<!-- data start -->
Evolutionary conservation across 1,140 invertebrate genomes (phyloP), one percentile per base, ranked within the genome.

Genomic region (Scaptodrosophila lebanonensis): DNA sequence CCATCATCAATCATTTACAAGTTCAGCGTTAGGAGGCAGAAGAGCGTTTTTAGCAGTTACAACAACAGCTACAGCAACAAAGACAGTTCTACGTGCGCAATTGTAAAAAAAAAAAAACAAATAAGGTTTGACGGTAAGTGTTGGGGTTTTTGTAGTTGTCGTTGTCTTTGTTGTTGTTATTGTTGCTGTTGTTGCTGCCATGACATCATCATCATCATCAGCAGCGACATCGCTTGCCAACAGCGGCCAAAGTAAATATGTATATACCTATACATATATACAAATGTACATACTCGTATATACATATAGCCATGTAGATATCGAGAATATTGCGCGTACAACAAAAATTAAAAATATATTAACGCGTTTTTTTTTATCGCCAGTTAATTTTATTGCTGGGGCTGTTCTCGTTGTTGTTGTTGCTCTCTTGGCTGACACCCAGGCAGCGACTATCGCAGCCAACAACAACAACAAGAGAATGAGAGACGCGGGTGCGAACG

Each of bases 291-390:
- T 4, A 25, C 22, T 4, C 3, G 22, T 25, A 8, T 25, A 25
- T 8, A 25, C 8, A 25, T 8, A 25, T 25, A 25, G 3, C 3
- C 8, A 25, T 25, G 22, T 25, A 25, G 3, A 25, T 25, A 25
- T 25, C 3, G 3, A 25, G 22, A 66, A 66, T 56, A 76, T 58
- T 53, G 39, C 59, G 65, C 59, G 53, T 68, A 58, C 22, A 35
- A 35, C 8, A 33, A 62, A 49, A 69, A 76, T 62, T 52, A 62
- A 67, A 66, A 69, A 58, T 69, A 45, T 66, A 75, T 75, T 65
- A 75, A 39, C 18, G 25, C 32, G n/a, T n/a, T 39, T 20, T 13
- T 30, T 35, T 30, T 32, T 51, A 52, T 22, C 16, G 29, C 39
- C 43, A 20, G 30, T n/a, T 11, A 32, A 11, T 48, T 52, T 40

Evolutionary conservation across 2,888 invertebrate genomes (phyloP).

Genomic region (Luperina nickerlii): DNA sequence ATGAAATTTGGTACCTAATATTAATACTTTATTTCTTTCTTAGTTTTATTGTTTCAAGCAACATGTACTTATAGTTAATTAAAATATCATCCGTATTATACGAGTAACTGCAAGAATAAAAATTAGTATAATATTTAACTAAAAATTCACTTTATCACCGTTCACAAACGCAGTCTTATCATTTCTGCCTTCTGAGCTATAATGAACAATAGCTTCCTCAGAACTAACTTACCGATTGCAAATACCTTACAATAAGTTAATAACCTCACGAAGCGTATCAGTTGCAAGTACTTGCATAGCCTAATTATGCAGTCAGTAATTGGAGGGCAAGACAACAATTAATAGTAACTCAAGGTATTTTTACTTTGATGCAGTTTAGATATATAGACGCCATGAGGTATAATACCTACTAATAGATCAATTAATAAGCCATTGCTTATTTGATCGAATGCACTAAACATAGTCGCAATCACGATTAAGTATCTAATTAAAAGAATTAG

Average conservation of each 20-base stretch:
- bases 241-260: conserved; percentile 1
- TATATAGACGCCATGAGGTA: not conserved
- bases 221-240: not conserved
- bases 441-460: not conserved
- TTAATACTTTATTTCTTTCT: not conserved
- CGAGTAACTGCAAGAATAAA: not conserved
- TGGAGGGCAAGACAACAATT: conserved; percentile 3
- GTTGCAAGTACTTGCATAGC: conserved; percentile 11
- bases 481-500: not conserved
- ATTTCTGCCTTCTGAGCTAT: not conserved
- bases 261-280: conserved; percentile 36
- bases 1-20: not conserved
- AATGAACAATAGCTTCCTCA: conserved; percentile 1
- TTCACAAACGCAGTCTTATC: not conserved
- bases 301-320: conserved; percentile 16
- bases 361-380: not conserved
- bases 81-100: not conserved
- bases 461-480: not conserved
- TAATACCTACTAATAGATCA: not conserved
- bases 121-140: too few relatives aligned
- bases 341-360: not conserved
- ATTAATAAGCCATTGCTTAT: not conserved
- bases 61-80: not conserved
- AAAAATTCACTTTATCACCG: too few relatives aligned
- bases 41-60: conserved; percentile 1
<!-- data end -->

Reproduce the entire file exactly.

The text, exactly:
Evolutionary conservation across 1,140 invertebrate genomes (phyloP), one percentile per base, ranked within the genome.

Genomic region (Scaptodrosophila lebanonensis): DNA sequence CCATCATCAATCATTTACAAGTTCAGCGTTAGGAGGCAGAAGAGCGTTTTTAGCAGTTACAACAACAGCTACAGCAACAAAGACAGTTCTACGTGCGCAATTGTAAAAAAAAAAAAACAAATAAGGTTTGACGGTAAGTGTTGGGGTTTTTGTAGTTGTCGTTGTCTTTGTTGTTGTTATTGTTGCTGTTGTTGCTGCCATGACATCATCATCATCATCAGCAGCGACATCGCTTGCCAACAGCGGCCAAAGTAAATATGTATATACCTATACATATATACAAATGTACATACTCGTATATACATATAGCCATGTAGATATCGAGAATATTGCGCGTACAACAAAAATTAAAAATATATTAACGCGTTTTTTTTTATCGCCAGTTAATTTTATTGCTGGGGCTGTTCTCGTTGTTGTTGTTGCTCTCTTGGCTGACACCCAGGCAGCGACTATCGCAGCCAACAACAACAACAAGAGAATGAGAGACGCGGGTGCGAACG

Each of bases 291-390:
- T 4, A 25, C 22, T 4, C 3, G 22, T 25, A 8, T 25, A 25
- T 8, A 25, C 8, A 25, T 8, A 25, T 25, A 25, G 3, C 3
- C 8, A 25, T 25, G 22, T 25, A 25, G 3, A 25, T 25, A 25
- T 25, C 3, G 3, A 25, G 22, A 66, A 66, T 56, A 76, T 58
- T 53, G 39, C 59, G 65, C 59, G 53, T 68, A 58, C 22, A 35
- A 35, C 8, A 33, A 62, A 49, A 69, A 76, T 62, T 52, A 62
- A 67, A 66, A 69, A 58, T 69, A 45, T 66, A 75, T 75, T 65
- A 75, A 39, C 18, G 25, C 32, G n/a, T n/a, T 39, T 20, T 13
- T 30, T 35, T 30, T 32, T 51, A 52, T 22, C 16, G 29, C 39
- C 43, A 20, G 30, T n/a, T 11, A 32, A 11, T 48, T 52, T 40

Evolutionary conservation across 2,888 invertebrate genomes (phyloP).

Genomic region (Luperina nickerlii): DNA sequence ATGAAATTTGGTACCTAATATTAATACTTTATTTCTTTCTTAGTTTTATTGTTTCAAGCAACATGTACTTATAGTTAATTAAAATATCATCCGTATTATACGAGTAACTGCAAGAATAAAAATTAGTATAATATTTAACTAAAAATTCACTTTATCACCGTTCACAAACGCAGTCTTATCATTTCTGCCTTCTGAGCTATAATGAACAATAGCTTCCTCAGAACTAACTTACCGATTGCAAATACCTTACAATAAGTTAATAACCTCACGAAGCGTATCAGTTGCAAGTACTTGCATAGCCTAATTATGCAGTCAGTAATTGGAGGGCAAGACAACAATTAATAGTAACTCAAGGTATTTTTACTTTGATGCAGTTTAGATATATAGACGCCATGAGGTATAATACCTACTAATAGATCAATTAATAAGCCATTGCTTATTTGATCGAATGCACTAAACATAGTCGCAATCACGATTAAGTATCTAATTAAAAGAATTAG

Average conservation of each 20-base stretch:
- bases 241-260: conserved; percentile 1
- TATATAGACGCCATGAGGTA: not conserved
- bases 221-240: not conserved
- bases 441-460: not conserved
- TTAATACTTTATTTCTTTCT: not conserved
- CGAGTAACTGCAAGAATAAA: not conserved
- TGGAGGGCAAGACAACAATT: conserved; percentile 3
- GTTGCAAGTACTTGCATAGC: conserved; percentile 11
- bases 481-500: not conserved
- ATTTCTGCCTTCTGAGCTAT: not conserved
- bases 261-280: conserved; percentile 36
- bases 1-20: not conserved
- AATGAACAATAGCTTCCTCA: conserved; percentile 1
- TTCACAAACGCAGTCTTATC: not conserved
- bases 301-320: conserved; percentile 16
- bases 361-380: not conserved
- bases 81-100: not conserved
- bases 461-480: not conserved
- TAATACCTACTAATAGATCA: not conserved
- bases 121-140: too few relatives aligned
- bases 341-360: not conserved
- ATTAATAAGCCATTGCTTAT: not conserved
- bases 61-80: not conserved
- AAAAATTCACTTTATCACCG: too few relatives aligned
- bases 41-60: conserved; percentile 1